War of the Rebellion: Serial 115 Page 1075 SUSPECTED AND DISLOYAL PERSONS.

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FORT WARREN, Boston Harbor, February 15, 1862.

I, Matthew F. Maury, a prisoner in Fort Warren, do solemnly swear that I will neither enter any of the States in insurrection against the authority of the United States Government nor hold any correspondence whatever with persons residing in those States without permission from the Secretary of State; and also that I will not do anything hostile to the United States during the present insurrection. So help me God.


Sworn and subscribed to before me at Fort Warren on this the 15th day of February, A. D. 1862.


Colonel First Artillery, Commanding Fort.

WAR DEPARTMENT, Washington, February 21, 1862.

Lieutenant Colonel MARTIN BURKE, Fort Lafayette, New York Harbor.

COLONEL: You may release on the 22nd day of February instant the following prisoners confined in Fort Lafayette upon their engaging upon their honor that they will render no aid or comfort to the enemies in hostility to the Government of the United States: * * * Rutson Maury. * * *

By order of the Secretary of War:



FORT LAFAYETTE, New York Horbor, February 22, 1862.

We, the undersigned, do solemnly promise upon our word of honor that we will render no aid or comfort to the enemies in hostility to the Government of the United States.



WASHINGTON, March 1, 1862.

Honorable WILLIAM H. SEWARD, &c.

SIR: Mr. Rutson Maury has sent me a copy of a letter which he addressed to you on the 13th of last month respecting a sum of $300 in gold belonging to him which appears to have been confiscated by order of the district court of the United States for the northern district of Ohio.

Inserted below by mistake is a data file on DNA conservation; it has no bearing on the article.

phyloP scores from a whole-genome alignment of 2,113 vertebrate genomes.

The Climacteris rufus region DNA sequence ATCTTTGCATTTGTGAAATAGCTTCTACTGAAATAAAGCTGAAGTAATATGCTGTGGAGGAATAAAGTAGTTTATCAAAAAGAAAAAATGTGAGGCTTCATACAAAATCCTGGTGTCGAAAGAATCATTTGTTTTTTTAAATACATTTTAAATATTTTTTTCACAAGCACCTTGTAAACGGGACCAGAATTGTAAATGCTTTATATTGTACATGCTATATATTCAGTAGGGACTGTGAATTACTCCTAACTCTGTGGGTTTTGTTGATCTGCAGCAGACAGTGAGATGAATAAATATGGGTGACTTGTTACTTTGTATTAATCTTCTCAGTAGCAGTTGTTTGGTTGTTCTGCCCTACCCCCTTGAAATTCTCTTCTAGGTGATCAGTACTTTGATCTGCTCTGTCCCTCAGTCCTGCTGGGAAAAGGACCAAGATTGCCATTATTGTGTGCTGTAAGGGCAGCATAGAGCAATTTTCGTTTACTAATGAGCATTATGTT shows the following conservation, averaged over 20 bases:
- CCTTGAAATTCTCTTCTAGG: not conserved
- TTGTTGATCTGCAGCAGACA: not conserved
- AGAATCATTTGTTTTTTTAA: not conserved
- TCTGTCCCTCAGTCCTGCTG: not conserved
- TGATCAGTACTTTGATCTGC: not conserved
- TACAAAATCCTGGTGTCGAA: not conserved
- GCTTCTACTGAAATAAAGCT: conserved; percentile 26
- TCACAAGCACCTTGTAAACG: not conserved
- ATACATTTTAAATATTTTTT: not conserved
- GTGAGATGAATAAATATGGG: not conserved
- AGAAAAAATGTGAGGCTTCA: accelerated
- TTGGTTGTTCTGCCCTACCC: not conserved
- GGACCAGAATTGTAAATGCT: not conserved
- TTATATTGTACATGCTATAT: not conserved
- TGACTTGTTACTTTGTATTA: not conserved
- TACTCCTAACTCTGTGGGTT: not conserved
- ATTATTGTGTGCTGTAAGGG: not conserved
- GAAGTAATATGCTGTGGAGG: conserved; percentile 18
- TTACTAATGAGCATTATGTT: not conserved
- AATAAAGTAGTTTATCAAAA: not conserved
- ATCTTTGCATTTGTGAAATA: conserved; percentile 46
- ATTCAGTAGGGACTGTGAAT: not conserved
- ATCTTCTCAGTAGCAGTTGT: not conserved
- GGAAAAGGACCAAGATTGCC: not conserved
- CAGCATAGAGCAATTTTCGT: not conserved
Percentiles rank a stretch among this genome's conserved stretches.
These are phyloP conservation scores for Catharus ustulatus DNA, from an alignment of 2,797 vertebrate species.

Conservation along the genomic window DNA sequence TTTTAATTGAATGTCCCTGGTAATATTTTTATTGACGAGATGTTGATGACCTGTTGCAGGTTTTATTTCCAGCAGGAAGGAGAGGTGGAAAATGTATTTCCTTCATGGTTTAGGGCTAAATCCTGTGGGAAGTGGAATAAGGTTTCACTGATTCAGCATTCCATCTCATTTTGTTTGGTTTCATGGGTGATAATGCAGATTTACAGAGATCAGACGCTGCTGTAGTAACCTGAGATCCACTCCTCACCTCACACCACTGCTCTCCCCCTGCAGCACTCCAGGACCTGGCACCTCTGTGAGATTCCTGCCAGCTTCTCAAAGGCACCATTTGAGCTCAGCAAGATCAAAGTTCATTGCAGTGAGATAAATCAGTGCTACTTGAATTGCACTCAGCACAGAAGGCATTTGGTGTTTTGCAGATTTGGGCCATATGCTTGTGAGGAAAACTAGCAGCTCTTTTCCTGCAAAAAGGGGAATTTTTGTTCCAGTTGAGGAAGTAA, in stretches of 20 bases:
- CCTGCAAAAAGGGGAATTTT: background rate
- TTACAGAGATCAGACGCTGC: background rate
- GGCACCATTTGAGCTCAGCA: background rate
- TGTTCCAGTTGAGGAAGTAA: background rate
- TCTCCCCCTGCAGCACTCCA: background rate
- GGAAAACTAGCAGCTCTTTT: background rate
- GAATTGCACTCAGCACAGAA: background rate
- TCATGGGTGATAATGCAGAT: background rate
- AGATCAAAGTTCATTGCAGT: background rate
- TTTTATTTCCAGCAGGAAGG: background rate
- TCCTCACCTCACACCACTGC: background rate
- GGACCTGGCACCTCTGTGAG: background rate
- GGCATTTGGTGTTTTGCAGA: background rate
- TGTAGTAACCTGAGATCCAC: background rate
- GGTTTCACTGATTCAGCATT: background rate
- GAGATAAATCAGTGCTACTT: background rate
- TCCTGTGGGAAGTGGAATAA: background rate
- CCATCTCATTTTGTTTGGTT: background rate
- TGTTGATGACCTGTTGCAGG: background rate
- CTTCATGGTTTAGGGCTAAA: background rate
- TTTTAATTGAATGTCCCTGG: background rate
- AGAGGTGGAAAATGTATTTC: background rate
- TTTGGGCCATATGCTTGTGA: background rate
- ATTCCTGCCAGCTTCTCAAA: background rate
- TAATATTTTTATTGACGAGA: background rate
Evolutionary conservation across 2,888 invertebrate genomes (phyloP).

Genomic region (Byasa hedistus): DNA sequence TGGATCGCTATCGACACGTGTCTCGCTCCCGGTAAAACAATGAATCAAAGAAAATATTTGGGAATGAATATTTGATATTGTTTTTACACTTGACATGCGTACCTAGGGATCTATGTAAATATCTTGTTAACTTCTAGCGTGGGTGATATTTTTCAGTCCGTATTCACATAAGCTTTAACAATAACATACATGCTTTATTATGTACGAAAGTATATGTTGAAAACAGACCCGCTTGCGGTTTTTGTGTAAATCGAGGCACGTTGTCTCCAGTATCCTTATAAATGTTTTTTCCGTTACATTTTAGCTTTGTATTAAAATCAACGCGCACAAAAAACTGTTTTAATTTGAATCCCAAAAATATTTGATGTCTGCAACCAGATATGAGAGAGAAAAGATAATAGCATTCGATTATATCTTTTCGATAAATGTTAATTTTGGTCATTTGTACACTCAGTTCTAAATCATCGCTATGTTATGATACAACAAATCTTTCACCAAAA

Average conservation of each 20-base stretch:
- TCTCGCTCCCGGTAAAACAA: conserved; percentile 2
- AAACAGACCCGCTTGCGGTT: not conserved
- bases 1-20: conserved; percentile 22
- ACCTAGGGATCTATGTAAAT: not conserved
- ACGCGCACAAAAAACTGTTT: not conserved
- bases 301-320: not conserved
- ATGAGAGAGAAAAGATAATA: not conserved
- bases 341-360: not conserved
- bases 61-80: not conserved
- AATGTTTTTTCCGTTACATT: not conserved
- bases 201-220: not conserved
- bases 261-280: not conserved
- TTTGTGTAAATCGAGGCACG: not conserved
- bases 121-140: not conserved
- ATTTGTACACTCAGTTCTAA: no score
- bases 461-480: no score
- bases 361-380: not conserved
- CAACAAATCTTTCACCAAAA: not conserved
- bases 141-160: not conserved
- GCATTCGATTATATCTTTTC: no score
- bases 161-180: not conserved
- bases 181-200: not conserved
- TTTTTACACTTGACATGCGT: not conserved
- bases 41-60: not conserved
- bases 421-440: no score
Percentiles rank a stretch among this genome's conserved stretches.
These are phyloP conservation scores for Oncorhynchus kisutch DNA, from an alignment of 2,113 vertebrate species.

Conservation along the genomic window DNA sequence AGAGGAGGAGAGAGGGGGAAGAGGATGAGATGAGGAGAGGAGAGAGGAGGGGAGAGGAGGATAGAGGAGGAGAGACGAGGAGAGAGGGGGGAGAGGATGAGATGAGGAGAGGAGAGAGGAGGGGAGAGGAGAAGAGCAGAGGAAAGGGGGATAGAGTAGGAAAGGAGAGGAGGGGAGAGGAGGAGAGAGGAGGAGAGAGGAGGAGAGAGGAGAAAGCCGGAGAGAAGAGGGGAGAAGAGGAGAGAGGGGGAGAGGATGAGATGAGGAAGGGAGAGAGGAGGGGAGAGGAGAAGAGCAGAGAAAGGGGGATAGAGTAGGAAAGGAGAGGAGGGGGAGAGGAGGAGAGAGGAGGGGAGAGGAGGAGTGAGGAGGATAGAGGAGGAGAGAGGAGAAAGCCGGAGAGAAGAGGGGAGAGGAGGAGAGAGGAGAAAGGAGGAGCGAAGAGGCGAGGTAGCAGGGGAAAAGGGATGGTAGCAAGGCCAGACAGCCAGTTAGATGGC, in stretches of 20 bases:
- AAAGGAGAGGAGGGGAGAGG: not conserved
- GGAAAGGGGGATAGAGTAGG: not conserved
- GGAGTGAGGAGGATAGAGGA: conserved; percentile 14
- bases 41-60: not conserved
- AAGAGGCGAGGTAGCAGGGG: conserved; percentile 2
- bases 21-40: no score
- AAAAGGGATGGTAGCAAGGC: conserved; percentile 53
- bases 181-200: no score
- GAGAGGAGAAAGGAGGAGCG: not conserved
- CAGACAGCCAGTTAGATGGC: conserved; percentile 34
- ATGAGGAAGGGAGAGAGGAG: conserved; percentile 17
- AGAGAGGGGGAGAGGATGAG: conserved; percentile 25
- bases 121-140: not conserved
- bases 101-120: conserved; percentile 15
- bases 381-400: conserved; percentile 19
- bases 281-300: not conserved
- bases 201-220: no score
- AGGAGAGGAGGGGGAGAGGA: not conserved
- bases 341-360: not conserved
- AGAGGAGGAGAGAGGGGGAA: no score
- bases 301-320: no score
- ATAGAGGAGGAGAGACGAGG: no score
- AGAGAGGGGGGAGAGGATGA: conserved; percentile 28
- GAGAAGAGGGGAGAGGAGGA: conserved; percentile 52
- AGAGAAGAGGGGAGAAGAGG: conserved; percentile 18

Mr. Maury's imprisonment was naturally an impediment to his taking measures to resist the application to the court for the confiscation of his property. He was moreover informed by a letter which you were so good as to write to him on the 4th ultimo that the U. S. district attorney had been directed to discontinue proceedings against the money and to remit the amount to him to the care of Her Majesty's consul at New York.

Under these circumstances he begs me to call your attention again to the mater in the hope that the sum of which he is still deprived may be restored to him. He also requests me to apply for the restoration of letters addressed to him which were taken from the office of Messrs. Maury Bros., of New York, in the month of November last after having been returned from the Dead-Letter Office at Washington. One he says